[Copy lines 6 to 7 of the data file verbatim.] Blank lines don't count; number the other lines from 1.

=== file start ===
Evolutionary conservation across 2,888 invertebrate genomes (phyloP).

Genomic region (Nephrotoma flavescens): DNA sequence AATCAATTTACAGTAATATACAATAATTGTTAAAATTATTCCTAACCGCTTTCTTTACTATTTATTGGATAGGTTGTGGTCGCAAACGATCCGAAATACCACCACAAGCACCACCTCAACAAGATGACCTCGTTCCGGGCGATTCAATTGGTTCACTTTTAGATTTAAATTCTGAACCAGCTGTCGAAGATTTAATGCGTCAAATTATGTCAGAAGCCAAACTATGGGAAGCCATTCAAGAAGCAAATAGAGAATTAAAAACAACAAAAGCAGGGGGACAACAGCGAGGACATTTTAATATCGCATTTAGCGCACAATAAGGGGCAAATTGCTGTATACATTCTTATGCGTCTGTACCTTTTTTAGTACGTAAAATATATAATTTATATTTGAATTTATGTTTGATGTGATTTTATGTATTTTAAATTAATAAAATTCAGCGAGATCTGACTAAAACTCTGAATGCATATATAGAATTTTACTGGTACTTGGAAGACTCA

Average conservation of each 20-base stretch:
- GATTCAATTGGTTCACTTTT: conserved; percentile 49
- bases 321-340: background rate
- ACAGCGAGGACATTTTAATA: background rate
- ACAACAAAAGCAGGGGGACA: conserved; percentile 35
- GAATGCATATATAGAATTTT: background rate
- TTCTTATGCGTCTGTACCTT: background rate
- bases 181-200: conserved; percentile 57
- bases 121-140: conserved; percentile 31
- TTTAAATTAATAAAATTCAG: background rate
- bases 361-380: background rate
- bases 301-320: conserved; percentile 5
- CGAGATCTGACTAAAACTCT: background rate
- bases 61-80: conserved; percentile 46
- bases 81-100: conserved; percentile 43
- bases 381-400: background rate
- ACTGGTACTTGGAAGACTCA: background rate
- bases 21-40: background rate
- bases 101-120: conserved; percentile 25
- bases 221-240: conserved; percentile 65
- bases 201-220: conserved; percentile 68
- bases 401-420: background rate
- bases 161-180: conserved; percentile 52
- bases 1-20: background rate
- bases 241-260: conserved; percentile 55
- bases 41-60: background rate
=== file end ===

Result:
- ACAGCGAGGACATTTTAATA: background rate
- ACAACAAAAGCAGGGGGACA: conserved; percentile 35